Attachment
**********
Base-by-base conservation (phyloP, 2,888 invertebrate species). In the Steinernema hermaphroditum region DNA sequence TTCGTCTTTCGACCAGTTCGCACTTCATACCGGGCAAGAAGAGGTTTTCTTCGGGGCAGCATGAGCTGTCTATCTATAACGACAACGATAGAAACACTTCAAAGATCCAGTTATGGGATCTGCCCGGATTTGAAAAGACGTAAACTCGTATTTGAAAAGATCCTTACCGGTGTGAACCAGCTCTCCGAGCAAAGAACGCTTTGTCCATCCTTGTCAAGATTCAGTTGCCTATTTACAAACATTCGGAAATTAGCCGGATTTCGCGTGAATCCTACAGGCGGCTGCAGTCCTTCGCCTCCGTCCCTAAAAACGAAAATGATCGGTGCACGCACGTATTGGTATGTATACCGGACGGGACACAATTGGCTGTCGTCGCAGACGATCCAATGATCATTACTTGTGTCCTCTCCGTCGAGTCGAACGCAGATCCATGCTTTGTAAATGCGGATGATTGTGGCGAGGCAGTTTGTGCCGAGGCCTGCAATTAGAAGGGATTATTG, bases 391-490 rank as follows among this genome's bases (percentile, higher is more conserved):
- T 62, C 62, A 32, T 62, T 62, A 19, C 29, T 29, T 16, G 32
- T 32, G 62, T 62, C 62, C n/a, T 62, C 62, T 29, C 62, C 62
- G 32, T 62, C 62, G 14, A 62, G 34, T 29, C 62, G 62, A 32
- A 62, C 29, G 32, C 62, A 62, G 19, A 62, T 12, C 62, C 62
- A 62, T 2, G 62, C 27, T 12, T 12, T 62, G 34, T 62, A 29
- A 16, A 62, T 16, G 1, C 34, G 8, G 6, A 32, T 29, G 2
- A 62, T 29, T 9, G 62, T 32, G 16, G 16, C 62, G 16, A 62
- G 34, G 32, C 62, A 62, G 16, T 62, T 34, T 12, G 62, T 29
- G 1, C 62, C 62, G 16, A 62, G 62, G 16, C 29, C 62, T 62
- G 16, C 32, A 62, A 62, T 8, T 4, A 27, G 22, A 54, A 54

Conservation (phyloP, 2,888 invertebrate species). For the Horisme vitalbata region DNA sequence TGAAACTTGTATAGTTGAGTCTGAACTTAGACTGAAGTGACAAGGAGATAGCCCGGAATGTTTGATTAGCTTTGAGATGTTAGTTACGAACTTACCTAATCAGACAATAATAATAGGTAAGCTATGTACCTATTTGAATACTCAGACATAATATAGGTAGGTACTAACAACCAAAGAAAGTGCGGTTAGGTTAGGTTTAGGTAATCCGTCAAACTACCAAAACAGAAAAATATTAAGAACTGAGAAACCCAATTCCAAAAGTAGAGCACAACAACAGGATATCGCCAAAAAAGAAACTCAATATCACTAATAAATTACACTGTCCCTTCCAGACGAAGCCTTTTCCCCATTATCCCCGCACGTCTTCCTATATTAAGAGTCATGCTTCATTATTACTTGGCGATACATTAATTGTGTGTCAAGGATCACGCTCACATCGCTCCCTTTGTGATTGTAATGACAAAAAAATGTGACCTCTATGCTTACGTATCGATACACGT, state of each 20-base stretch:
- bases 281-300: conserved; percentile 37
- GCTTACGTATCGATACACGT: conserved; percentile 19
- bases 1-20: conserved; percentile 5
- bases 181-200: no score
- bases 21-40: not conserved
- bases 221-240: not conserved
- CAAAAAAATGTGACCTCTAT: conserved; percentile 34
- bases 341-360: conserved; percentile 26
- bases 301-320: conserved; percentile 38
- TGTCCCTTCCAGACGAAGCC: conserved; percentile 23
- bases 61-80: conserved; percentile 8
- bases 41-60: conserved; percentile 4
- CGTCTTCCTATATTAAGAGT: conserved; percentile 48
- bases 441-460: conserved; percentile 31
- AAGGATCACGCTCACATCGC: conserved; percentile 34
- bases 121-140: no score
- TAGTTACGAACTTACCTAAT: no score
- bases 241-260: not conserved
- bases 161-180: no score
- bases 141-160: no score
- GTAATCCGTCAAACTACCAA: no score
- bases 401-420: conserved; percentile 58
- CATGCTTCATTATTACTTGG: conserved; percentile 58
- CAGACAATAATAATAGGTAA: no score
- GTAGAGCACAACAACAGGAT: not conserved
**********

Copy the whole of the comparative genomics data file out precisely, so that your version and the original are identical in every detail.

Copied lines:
Base-by-base conservation (phyloP, 2,888 invertebrate species). In the Steinernema hermaphroditum region DNA sequence TTCGTCTTTCGACCAGTTCGCACTTCATACCGGGCAAGAAGAGGTTTTCTTCGGGGCAGCATGAGCTGTCTATCTATAACGACAACGATAGAAACACTTCAAAGATCCAGTTATGGGATCTGCCCGGATTTGAAAAGACGTAAACTCGTATTTGAAAAGATCCTTACCGGTGTGAACCAGCTCTCCGAGCAAAGAACGCTTTGTCCATCCTTGTCAAGATTCAGTTGCCTATTTACAAACATTCGGAAATTAGCCGGATTTCGCGTGAATCCTACAGGCGGCTGCAGTCCTTCGCCTCCGTCCCTAAAAACGAAAATGATCGGTGCACGCACGTATTGGTATGTATACCGGACGGGACACAATTGGCTGTCGTCGCAGACGATCCAATGATCATTACTTGTGTCCTCTCCGTCGAGTCGAACGCAGATCCATGCTTTGTAAATGCGGATGATTGTGGCGAGGCAGTTTGTGCCGAGGCCTGCAATTAGAAGGGATTATTG, bases 391-490 rank as follows among this genome's bases (percentile, higher is more conserved):
- T 62, C 62, A 32, T 62, T 62, A 19, C 29, T 29, T 16, G 32
- T 32, G 62, T 62, C 62, C n/a, T 62, C 62, T 29, C 62, C 62
- G 32, T 62, C 62, G 14, A 62, G 34, T 29, C 62, G 62, A 32
- A 62, C 29, G 32, C 62, A 62, G 19, A 62, T 12, C 62, C 62
- A 62, T 2, G 62, C 27, T 12, T 12, T 62, G 34, T 62, A 29
- A 16, A 62, T 16, G 1, C 34, G 8, G 6, A 32, T 29, G 2
- A 62, T 29, T 9, G 62, T 32, G 16, G 16, C 62, G 16, A 62
- G 34, G 32, C 62, A 62, G 16, T 62, T 34, T 12, G 62, T 29
- G 1, C 62, C 62, G 16, A 62, G 62, G 16, C 29, C 62, T 62
- G 16, C 32, A 62, A 62, T 8, T 4, A 27, G 22, A 54, A 54

Conservation (phyloP, 2,888 invertebrate species). For the Horisme vitalbata region DNA sequence TGAAACTTGTATAGTTGAGTCTGAACTTAGACTGAAGTGACAAGGAGATAGCCCGGAATGTTTGATTAGCTTTGAGATGTTAGTTACGAACTTACCTAATCAGACAATAATAATAGGTAAGCTATGTACCTATTTGAATACTCAGACATAATATAGGTAGGTACTAACAACCAAAGAAAGTGCGGTTAGGTTAGGTTTAGGTAATCCGTCAAACTACCAAAACAGAAAAATATTAAGAACTGAGAAACCCAATTCCAAAAGTAGAGCACAACAACAGGATATCGCCAAAAAAGAAACTCAATATCACTAATAAATTACACTGTCCCTTCCAGACGAAGCCTTTTCCCCATTATCCCCGCACGTCTTCCTATATTAAGAGTCATGCTTCATTATTACTTGGCGATACATTAATTGTGTGTCAAGGATCACGCTCACATCGCTCCCTTTGTGATTGTAATGACAAAAAAATGTGACCTCTATGCTTACGTATCGATACACGT, state of each 20-base stretch:
- bases 281-300: conserved; percentile 37
- GCTTACGTATCGATACACGT: conserved; percentile 19
- bases 1-20: conserved; percentile 5
- bases 181-200: no score
- bases 21-40: not conserved
- bases 221-240: not conserved
- CAAAAAAATGTGACCTCTAT: conserved; percentile 34
- bases 341-360: conserved; percentile 26
- bases 301-320: conserved; percentile 38
- TGTCCCTTCCAGACGAAGCC: conserved; percentile 23
- bases 61-80: conserved; percentile 8
- bases 41-60: conserved; percentile 4
- CGTCTTCCTATATTAAGAGT: conserved; percentile 48
- bases 441-460: conserved; percentile 31
- AAGGATCACGCTCACATCGC: conserved; percentile 34
- bases 121-140: no score
- TAGTTACGAACTTACCTAAT: no score
- bases 241-260: not conserved
- bases 161-180: no score
- bases 141-160: no score
- GTAATCCGTCAAACTACCAA: no score
- bases 401-420: conserved; percentile 58
- CATGCTTCATTATTACTTGG: conserved; percentile 58
- CAGACAATAATAATAGGTAA: no score
- GTAGAGCACAACAACAGGAT: not conserved